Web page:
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Can anyone offer my 17yo son some inspiration?

post #1 of 17
Thread Starter 
Hi all -- I lurk in awe of your efforts at decluttering and simplifying here! My son has asked for some help in totally cleaning out and reorganizing his disaster (and I mean DISASTER) of a room. He is ready to live in a nice space. Can anyone offer any tips or inspiration? How might he start? Right now he has dirty wash and trash, mixed together with books, electronic equipment, and various musical instruments on the floor. He saves everything from concert programs to sticks and rocks from hikes. His school papers are scattered all over. It has started spilling out into the hall!!! My husband has suggested two big boxes: one for trash and one to sort later, just to get to the floor and clean it! I'd post a picture, but I am not sure how to upload! Any help will be welcomed! Thanks in advance! And to stress again: he has asked for help -- we are not *making* him clean out his space.

post #2 of 17
When I'm facing a huge mess, the only way to get started is to tell myself that I'll work on one particular thing first. I have a trash bag and a donation bag (or box) ready and I just start with one type of thing. So maybe if he started with just clothes--pick up every piece of clothing and make adecision about each--trash, keep or donation. If it's being kept it gets folded and stacked in a corner. Next might be music stuff- keep, trash or donate each item. He may need a piece of furniture or some sort of storage solution to keep that stuff off the floor; if that's the case, put it in a box until the storage solution is acquired. Next, collections--if something has an actually important memory attached to it, keep it. If not, trash or donate.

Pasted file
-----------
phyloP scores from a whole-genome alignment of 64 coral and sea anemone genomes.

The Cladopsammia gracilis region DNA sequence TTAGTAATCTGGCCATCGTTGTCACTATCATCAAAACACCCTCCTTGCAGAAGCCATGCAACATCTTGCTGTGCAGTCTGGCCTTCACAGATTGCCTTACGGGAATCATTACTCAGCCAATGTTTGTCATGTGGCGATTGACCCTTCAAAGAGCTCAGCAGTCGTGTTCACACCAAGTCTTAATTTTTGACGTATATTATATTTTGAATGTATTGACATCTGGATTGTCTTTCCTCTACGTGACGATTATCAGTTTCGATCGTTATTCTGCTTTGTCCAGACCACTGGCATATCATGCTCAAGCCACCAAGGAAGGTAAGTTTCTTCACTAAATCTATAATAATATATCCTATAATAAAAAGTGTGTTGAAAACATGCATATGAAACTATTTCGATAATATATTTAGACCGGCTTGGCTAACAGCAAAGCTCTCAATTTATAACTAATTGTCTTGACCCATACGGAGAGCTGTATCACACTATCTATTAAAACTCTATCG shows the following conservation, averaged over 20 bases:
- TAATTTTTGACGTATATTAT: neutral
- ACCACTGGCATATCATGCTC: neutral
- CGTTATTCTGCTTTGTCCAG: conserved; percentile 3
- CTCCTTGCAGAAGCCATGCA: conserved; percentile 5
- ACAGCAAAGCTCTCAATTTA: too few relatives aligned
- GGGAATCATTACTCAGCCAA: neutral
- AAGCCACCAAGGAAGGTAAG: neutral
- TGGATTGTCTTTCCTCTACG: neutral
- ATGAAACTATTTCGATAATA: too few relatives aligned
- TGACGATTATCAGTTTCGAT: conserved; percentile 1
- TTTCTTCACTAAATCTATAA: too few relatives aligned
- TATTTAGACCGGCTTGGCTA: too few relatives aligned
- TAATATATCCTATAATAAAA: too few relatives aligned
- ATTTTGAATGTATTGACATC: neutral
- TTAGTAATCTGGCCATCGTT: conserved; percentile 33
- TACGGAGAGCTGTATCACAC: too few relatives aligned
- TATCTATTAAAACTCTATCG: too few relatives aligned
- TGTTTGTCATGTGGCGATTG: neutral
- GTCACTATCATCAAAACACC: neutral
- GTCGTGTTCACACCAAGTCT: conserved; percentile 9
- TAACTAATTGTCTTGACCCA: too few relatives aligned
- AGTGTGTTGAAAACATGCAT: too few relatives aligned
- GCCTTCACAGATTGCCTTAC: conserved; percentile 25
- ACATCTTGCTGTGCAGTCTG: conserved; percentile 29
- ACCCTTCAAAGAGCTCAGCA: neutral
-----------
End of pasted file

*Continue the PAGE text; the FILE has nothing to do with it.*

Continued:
For school stuff, he needs a file boxand folders. Keep only papers from the current year, and anything he might find useful for college applications. Nothing else. Get it all sorted and filed/trashed.

Once he can walk through his room, he can take on his closet/dresser-- go through every piece of clothing and keep, trash or donate. Then put all kept clothes neatly away. At this point, you'll be able to see the light at the end of the tunnel.

My grandmother used to tell me that when she's faced with a sinkful of dishes she only allows herself to think about washing one dish. That has really helped when I'm faced with a daunting task.
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post #3 of 17
In a room like that, I would go through with a garbage bag picking up garbage, then pull out all the dirty laundry and make a pile. Start pulling everything else into the hallway sorting it into piles: electronics, instruments, papers etc. (Using boxes or laundry baskets could be helpful with this.)

Once the room is cleared out I'd do a deep clean and fresh coat of paint if it needs it. Then I'd work on organizing anything inside of furniture and closets, find a place for everything in a way that makes sense and is convenient (otherwise it's too easy to mess up again). Rearrange furniture to feel fresh and new. Add extra storage (shelves? baskets? file boxes? closet organizers? etc)

I look at blogs and sites like apartment therapy, home decor magazine sites etc to stay motivated (I want a pretty space too!) and to get ideas.

Congrats to your DS!
post #4 of 17
Yup I'd do as the pp - start with clothes pick them up trash/donate/keep, then move on to something else and something else till you get to the floor Honestly, his room sounds a lot like my brothers was in highschool... an utter disaster area. :shiver Good luck!!!
post #5 of 17
ITA with the responses you've gotten. "Just start" sounds overly simplistic but it is the best advice.